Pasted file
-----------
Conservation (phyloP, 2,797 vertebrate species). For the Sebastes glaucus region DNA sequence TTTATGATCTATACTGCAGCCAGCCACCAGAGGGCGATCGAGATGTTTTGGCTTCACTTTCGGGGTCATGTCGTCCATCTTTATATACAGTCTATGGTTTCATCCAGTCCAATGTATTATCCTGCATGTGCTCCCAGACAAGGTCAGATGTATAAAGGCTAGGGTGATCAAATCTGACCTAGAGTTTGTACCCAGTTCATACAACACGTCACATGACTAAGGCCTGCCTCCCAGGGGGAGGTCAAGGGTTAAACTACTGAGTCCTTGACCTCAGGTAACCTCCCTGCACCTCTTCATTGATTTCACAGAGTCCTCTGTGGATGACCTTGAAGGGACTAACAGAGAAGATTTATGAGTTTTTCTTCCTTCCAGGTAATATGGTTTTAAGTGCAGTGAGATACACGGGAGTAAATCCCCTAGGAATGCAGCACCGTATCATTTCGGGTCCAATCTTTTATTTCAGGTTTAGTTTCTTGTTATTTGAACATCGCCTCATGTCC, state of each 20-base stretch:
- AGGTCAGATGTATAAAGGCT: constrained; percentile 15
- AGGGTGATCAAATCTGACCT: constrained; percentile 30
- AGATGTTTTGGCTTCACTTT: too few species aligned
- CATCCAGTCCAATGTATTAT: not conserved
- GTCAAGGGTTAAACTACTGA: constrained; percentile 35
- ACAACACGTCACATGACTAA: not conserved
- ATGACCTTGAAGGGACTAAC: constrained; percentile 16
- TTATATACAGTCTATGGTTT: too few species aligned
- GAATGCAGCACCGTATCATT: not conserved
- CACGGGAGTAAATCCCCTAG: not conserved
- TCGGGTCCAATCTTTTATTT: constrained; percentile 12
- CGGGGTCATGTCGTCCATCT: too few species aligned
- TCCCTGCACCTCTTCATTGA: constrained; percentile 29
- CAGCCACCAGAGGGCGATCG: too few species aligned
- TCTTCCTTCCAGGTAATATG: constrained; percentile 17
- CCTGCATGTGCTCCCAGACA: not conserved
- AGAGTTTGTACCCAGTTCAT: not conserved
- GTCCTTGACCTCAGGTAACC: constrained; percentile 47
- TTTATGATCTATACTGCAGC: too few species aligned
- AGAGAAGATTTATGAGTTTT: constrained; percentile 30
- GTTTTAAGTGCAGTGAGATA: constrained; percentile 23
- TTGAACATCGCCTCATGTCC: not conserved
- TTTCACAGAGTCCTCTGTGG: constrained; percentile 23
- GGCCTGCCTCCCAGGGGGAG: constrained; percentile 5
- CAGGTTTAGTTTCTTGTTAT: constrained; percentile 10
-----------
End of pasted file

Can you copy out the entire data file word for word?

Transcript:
Conservation (phyloP, 2,797 vertebrate species). For the Sebastes glaucus region DNA sequence TTTATGATCTATACTGCAGCCAGCCACCAGAGGGCGATCGAGATGTTTTGGCTTCACTTTCGGGGTCATGTCGTCCATCTTTATATACAGTCTATGGTTTCATCCAGTCCAATGTATTATCCTGCATGTGCTCCCAGACAAGGTCAGATGTATAAAGGCTAGGGTGATCAAATCTGACCTAGAGTTTGTACCCAGTTCATACAACACGTCACATGACTAAGGCCTGCCTCCCAGGGGGAGGTCAAGGGTTAAACTACTGAGTCCTTGACCTCAGGTAACCTCCCTGCACCTCTTCATTGATTTCACAGAGTCCTCTGTGGATGACCTTGAAGGGACTAACAGAGAAGATTTATGAGTTTTTCTTCCTTCCAGGTAATATGGTTTTAAGTGCAGTGAGATACACGGGAGTAAATCCCCTAGGAATGCAGCACCGTATCATTTCGGGTCCAATCTTTTATTTCAGGTTTAGTTTCTTGTTATTTGAACATCGCCTCATGTCC, state of each 20-base stretch:
- AGGTCAGATGTATAAAGGCT: constrained; percentile 15
- AGGGTGATCAAATCTGACCT: constrained; percentile 30
- AGATGTTTTGGCTTCACTTT: too few species aligned
- CATCCAGTCCAATGTATTAT: not conserved
- GTCAAGGGTTAAACTACTGA: constrained; percentile 35
- ACAACACGTCACATGACTAA: not conserved
- ATGACCTTGAAGGGACTAAC: constrained; percentile 16
- TTATATACAGTCTATGGTTT: too few species aligned
- GAATGCAGCACCGTATCATT: not conserved
- CACGGGAGTAAATCCCCTAG: not conserved
- TCGGGTCCAATCTTTTATTT: constrained; percentile 12
- CGGGGTCATGTCGTCCATCT: too few species aligned
- TCCCTGCACCTCTTCATTGA: constrained; percentile 29
- CAGCCACCAGAGGGCGATCG: too few species aligned
- TCTTCCTTCCAGGTAATATG: constrained; percentile 17
- CCTGCATGTGCTCCCAGACA: not conserved
- AGAGTTTGTACCCAGTTCAT: not conserved
- GTCCTTGACCTCAGGTAACC: constrained; percentile 47
- TTTATGATCTATACTGCAGC: too few species aligned
- AGAGAAGATTTATGAGTTTT: constrained; percentile 30
- GTTTTAAGTGCAGTGAGATA: constrained; percentile 23
- TTGAACATCGCCTCATGTCC: not conserved
- TTTCACAGAGTCCTCTGTGG: constrained; percentile 23
- GGCCTGCCTCCCAGGGGGAG: constrained; percentile 5
- CAGGTTTAGTTTCTTGTTAT: constrained; percentile 10